Afrobarometer measures citizens’ perceptions of freedom to assemble by asking: “In this country, how free are you to join any political organization you want?” Survey participants could answer completely free, somewhat free, not very free or not at all free.
On average, across the 36 African countries where Afrobarometer conducts its nationally representative public opinion surveys, a majority (58 percent) reported that they feel “completely free” to join any political organization they want.
But citizens’ perceptions of freedom to assemble varied across the continent. While 85 percent of Senegalese felt completely free to join political organizations, only 7 percent felt that same way in Swaziland.
Why is Swaziland so far below its peers in Africa in protecting its citizens’ freedom to assemble?
Plainly, Swaziland is not a democracy. It holds elections and has a parliament, but real power is vested in the last absolute monarch in Africa, King Mswati III. King Mswati III has ruled Swaziland since 1986, a couple of years after the death of his father, King Sobhuza II.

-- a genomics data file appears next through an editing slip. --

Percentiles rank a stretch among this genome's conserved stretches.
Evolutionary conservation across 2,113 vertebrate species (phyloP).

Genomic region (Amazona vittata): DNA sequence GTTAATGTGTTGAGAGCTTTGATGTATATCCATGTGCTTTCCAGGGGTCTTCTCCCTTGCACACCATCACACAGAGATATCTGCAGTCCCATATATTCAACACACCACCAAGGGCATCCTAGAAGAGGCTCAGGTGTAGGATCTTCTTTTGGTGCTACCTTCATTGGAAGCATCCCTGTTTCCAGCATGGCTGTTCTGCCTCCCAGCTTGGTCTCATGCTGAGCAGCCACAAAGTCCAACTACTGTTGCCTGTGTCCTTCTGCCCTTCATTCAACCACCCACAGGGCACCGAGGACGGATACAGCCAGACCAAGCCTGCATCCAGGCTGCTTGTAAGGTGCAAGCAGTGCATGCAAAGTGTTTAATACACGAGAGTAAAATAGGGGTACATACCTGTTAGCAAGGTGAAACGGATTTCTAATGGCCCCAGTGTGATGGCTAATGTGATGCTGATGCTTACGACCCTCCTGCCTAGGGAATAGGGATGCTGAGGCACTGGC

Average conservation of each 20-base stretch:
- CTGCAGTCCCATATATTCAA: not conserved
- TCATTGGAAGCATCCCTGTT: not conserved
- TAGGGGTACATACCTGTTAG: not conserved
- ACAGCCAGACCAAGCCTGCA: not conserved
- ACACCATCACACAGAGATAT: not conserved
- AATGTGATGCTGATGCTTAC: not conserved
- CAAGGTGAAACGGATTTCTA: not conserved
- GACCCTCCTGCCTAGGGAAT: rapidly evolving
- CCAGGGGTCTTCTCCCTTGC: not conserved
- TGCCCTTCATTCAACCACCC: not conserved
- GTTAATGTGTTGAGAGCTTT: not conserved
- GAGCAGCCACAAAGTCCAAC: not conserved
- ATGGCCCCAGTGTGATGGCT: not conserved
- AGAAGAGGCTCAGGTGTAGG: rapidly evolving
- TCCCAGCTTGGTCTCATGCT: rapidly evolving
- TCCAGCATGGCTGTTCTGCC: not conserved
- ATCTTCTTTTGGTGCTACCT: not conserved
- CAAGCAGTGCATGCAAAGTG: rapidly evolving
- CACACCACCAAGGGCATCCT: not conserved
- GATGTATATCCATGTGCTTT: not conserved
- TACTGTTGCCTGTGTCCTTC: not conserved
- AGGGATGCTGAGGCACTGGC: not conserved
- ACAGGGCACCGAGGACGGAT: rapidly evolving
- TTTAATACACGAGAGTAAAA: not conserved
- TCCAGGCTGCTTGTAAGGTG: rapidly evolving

While nondemocratic, Swaziland’s 2005 constitution enshrines the freedom to peaceful assembly in its list of “fundamental rights and freedoms” — what analysts have dubbed the Swazi bill of rights. Although Swazis have these rights and freedoms in theory, in practice they do not.
In a briefing published earlier this year in the “Review of African Political Economy,” Bongani Masuku and Peter Limb report on multiple violations of citizens’ freedoms in Swaziland. Specific to the Swazi government’s limitations on the freedom of association, they cite police surveillance of labor and student movements and the banning of unions.
One example Masuku and Limb share is the violent attack by police of a leader in a teachers’ union at a union meeting. As the union was assembling for the meeting, the police ordered participants to disperse, and so they retreated to a bus. Police forced entry into the bus and removed the leader, who reported:
… they grabbed me and pulled me out of the vehicle. They then dragged me for about 20 metres from the bus before they started kicking me all over the body. While sprawled on the turf, someone kicked me in the mouth.
Harassment and violent repression by the state in Swaziland has been a clear signal to Swazi citizens. It is perhaps even a wonder that as many as 7 percent feel completely free to join any political organization they want.
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